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MFB operator commends CBN’s move to sanitize the sector

By Amaka Agwuegbo
The Managing Director     of Fieldreams Micro-finance Bank, Mr. Cally Odoemenam, has commended the move by the Central Bank of Nigeria, CBN, to turn the

CBN building
CBN building

heat on microfinance banks, MFBs, saying such will breed professionalism and eliminate the increasing rate of illiquidity in some microfinance banks.

Speaking with Vanguard, Odoemenam said though the move is an extension of the on-going cleansing in the commercial banking sub-sector, but the CBN should do the house cleaning in a manner that would not rub off on those that are still credible and liquid.

“I’m in support of what the CBN is doing because the sub-sector will be the better for it, customers will be better served, and the bad eggs will be removed for the good ones to shine. If such can happen to the main stream banks, then nothing stops it from happening in the microfinance sub-sector because it is an extension of the on-going reforms in the commercial banking sub sector.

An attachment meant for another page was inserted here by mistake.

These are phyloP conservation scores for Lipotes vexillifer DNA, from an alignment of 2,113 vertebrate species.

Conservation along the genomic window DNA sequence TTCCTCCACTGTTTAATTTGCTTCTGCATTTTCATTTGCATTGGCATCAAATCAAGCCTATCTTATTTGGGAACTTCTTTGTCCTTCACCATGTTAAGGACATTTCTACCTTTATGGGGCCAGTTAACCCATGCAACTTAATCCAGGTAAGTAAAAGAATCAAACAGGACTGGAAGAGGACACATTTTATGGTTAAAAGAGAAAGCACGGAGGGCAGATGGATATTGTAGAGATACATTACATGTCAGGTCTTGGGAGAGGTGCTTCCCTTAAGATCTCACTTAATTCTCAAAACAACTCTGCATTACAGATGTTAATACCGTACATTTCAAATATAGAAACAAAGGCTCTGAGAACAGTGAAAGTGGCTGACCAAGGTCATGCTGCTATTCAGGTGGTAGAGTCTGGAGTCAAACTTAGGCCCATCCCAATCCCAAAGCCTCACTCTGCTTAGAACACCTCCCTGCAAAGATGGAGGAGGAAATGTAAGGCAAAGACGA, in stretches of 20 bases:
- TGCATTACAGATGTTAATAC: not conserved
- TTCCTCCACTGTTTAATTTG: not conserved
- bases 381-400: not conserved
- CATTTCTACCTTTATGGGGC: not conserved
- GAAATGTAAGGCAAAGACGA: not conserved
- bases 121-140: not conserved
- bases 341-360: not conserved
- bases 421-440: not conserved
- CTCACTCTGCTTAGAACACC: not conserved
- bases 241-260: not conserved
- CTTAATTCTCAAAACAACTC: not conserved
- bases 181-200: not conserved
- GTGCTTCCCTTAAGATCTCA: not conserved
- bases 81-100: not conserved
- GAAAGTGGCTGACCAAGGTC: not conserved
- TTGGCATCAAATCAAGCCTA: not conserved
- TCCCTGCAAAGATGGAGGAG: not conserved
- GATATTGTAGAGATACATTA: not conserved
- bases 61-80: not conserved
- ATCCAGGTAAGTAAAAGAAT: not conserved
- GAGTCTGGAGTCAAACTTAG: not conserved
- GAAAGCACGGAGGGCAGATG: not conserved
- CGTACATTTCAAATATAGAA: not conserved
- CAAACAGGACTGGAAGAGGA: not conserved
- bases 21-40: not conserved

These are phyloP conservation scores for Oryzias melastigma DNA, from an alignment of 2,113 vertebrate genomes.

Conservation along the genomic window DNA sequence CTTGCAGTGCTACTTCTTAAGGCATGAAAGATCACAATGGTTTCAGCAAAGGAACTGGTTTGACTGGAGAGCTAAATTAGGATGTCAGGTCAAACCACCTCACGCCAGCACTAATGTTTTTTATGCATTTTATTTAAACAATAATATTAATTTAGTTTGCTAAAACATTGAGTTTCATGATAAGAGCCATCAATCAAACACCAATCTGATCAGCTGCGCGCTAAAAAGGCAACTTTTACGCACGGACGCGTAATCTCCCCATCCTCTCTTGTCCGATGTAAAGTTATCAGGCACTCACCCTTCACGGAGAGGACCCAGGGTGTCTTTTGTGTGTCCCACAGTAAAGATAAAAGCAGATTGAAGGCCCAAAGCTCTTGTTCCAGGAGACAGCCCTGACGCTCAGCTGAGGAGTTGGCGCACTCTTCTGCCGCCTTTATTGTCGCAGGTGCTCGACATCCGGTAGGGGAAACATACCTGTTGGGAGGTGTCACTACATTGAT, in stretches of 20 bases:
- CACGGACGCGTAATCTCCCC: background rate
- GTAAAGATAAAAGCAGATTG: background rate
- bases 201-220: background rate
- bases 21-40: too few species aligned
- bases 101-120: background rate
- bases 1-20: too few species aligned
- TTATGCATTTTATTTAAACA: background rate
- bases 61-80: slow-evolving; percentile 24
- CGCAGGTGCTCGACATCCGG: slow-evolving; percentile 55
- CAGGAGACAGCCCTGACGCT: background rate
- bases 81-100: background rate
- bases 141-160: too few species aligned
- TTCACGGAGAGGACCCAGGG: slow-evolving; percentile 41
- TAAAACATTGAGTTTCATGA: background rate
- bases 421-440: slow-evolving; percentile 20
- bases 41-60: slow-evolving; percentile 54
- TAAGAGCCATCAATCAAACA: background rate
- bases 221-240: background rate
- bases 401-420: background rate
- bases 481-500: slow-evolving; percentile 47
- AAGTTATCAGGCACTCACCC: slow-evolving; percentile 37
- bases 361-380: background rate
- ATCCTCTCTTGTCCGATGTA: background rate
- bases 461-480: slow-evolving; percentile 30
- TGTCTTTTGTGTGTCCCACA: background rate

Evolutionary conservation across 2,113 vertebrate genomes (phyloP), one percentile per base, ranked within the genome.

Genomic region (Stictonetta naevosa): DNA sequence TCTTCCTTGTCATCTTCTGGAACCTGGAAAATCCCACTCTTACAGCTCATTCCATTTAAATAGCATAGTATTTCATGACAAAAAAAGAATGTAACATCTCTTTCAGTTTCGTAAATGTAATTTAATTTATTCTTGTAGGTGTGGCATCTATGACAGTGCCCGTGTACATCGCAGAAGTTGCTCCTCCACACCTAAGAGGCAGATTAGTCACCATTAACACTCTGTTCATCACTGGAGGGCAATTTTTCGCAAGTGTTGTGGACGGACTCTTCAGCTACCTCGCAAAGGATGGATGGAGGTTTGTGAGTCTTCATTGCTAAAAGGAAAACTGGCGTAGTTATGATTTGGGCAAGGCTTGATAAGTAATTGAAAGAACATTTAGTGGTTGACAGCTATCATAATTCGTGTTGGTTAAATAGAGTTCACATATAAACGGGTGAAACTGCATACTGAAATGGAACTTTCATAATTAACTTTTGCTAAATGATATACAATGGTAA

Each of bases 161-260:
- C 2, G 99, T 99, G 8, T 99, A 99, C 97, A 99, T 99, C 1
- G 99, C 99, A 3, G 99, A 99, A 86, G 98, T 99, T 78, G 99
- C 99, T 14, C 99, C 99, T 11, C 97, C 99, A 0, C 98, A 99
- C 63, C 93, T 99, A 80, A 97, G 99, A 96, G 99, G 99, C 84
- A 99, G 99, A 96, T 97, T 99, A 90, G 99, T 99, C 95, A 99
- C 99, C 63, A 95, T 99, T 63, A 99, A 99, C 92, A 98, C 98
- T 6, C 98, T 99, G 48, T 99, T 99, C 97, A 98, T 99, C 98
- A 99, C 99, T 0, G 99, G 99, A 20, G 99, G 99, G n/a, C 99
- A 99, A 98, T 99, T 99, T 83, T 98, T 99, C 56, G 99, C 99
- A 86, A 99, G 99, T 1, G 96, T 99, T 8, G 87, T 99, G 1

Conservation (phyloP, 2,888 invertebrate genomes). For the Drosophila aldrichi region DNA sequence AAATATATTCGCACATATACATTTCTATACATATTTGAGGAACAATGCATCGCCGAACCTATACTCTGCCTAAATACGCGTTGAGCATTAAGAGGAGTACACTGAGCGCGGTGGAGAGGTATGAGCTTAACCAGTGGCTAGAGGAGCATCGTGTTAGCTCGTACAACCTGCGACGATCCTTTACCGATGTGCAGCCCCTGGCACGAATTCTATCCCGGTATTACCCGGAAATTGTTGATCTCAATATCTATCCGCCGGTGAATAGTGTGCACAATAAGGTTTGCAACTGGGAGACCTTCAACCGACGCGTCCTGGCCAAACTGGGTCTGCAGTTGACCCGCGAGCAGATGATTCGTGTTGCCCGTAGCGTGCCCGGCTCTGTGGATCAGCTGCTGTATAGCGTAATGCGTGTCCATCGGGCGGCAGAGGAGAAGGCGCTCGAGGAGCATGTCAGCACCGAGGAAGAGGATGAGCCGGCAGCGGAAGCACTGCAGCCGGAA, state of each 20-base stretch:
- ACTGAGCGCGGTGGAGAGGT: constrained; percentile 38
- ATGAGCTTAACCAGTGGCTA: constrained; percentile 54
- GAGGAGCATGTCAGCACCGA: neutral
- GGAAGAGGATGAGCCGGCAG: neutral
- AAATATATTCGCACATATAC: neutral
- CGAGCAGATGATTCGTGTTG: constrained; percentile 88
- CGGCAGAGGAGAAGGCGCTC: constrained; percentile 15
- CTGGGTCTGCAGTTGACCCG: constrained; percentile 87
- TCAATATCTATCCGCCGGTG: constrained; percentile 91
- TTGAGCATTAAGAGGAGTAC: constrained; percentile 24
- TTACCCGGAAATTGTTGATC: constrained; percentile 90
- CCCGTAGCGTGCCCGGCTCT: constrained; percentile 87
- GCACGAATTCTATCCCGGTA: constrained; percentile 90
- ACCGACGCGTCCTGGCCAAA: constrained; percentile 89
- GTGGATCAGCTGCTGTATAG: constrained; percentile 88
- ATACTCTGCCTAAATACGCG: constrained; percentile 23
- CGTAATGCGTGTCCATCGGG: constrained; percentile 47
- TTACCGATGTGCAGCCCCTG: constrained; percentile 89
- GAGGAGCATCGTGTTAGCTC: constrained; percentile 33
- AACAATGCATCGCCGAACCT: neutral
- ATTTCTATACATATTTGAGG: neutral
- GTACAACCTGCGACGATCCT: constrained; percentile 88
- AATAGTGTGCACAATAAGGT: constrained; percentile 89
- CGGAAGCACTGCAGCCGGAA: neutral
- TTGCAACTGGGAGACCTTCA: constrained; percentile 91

Speculations are rife that the CBN’s move to review the activities of the over 800 MFBs in the country is not unconnected to the rising cases of illiquidity in some of the banks while some capitalize on the concentration of emphasis on money deposit banks to flout some existing rules and regulations in the sub-sector.

In a recent workshop on commercial microfinance and savings mobilization for microfinance banks and institutions organized by the World Bank/Nigeria MSME Project, in collaboration with the Central Bank of Nigeria (CBN), the Deputy Governor, Operations, CBN, Mr. Tunde Lemo, who was represented by Director, CBN, Mr. Joe Alegieuno, the CBN threatened to sanction any microfinance bank or institution that continues to flout the regulatory and supervisory requirements in a bid to ensure the safety of depositors’ fund.

“The CBN is undertaking aggressive supervisory and oversight functions on the licensed microfinance banks and it is investing in capacity building through the certification programme scheduled to commence very soon.”

Continuing, Odoemenam said because a number of people can raise the N20m capital base for a microfinance bank, most people in the sector lack professionalism, don’t have the needed skills and competence and don’t apply the principles and ethics of commercial microfinance.

“Some people don’t understand the commercial aspect of matching assets and liabilities. All they do is take depositors’ fund and invest in real estates, which is a clear mismatch because they run into liquidity problems. Once you have liquidity problems, the CBN will be after you.”


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